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MEBO - UBIOME study 2018

'PRESS RELEASE'

NCT03582826
ClinicalTrials.gov

MEBO Gut Microbiome Study
"Microbial Basis of Systemic Malodor and PATM Conditions (PATM)"
Funded by uBiome Research Grant

"Microbial Basis of Systemic Malodor and PATM Conditions (PATM)"

Dynamics of the Gut Microbiota in
Idiopathic Malodor Production
& PATM

Started May 2018 - Ongoing

Current people sent kits : 100/100
3 kits per person

NO LONGER RECRUITING

Participation info : LINK English

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Full details : https://goo.gl/TMw8xu
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Metabolomic Profiling Study
NCT02683876

Start : Aug 2016
Stage 1 : 27 Canadian volunteers to test
Latest click here (26 oct) :
17 samples returned


Note : Stage 1 is Canada only.
Return cut-off date : passed
Analysis can take 6/8 weeks
Analysis start in/before Nov
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$ 568.00/USD

TOTAL at today's ROE
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Blog Archive

Monday, October 14, 2013

The scent of disease: volatile organic compounds of the human body related to disease and disorder

Recently a paper was published on pubmed about how humans emit Volatile Organic Compounds. In the case of the 'systemic body odors' we are interested in, the strange thing is that various offensive odors can be emitted without causing any 'illness'. Usually, apart from trimethylaminuria, the medical system associates metabolic VOCs with serious health problems in humans. This paper seems to be looking at many VOCs humans can emit, although it is probably under the concept they may forecast future health problems. At least it is a step in the right direction. MeBO Research would be interested in someday finding out information as to the range of malodourous VOCs our community can emit, which seem to be a very embarrassing problem but do not cause physical illness. Judging by the abstract, the paper looks to be an 'overview' of already published papers on the subject by graduates, rather than new information.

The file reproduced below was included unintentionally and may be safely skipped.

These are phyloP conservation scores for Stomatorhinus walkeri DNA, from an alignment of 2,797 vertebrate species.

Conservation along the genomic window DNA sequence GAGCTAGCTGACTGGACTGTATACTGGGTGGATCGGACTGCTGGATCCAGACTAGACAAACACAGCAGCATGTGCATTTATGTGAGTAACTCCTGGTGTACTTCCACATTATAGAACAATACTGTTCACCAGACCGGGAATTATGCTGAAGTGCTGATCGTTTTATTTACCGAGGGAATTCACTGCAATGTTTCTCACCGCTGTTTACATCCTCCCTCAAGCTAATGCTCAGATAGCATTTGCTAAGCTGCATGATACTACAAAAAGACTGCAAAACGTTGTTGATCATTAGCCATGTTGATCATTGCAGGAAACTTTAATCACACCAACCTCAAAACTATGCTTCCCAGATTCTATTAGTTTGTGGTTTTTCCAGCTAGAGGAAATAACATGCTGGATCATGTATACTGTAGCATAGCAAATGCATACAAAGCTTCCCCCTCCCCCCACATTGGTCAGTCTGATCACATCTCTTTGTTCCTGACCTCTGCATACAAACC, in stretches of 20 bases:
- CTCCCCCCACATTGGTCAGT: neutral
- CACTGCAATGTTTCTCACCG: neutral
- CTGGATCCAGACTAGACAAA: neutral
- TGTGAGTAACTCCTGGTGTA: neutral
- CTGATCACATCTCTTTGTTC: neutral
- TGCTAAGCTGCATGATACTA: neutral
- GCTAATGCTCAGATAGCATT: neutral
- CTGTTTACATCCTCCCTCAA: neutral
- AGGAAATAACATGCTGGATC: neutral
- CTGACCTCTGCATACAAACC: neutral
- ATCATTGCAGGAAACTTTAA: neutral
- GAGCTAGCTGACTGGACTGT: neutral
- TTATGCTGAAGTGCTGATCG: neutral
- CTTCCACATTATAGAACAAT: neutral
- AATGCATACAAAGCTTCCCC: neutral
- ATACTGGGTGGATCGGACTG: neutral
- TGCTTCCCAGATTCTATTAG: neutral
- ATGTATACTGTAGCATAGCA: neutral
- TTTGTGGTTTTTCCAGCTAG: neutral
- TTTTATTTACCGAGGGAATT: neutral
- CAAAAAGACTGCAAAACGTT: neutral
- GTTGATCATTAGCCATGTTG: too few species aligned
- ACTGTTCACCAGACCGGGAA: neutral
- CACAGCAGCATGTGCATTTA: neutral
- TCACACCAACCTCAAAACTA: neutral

Abstract

Hundreds of volatile organic compounds (VOCs) are emitted from the human body, and the components of VOCs usually reflect the metabolic condition of an individual. Therefore, contracting an infectious or metabolic disease often results in a change in body odor. Recent progresses in analytical techniques allow rapid analyses of VOCs derived from breath, blood, skin, and urine. Disease-specific VOCs can be used as diagnostic olfactory biomarkers of infectious diseases, metabolic diseases, genetic disorders, and other kinds of diseases. Elucidation of pathophysiological mechanisms underlying production of disease-specific VOCs may provide novel insights into therapeutic approaches for treatments for various diseases. This review summarizes the current knowledge on chemical and clinical aspects of body-derived VOCs, and provides a brief outlook at the future of olfactory diagnosis.
http://www.ncbi.nlm.nih.gov/pubmed/21771869

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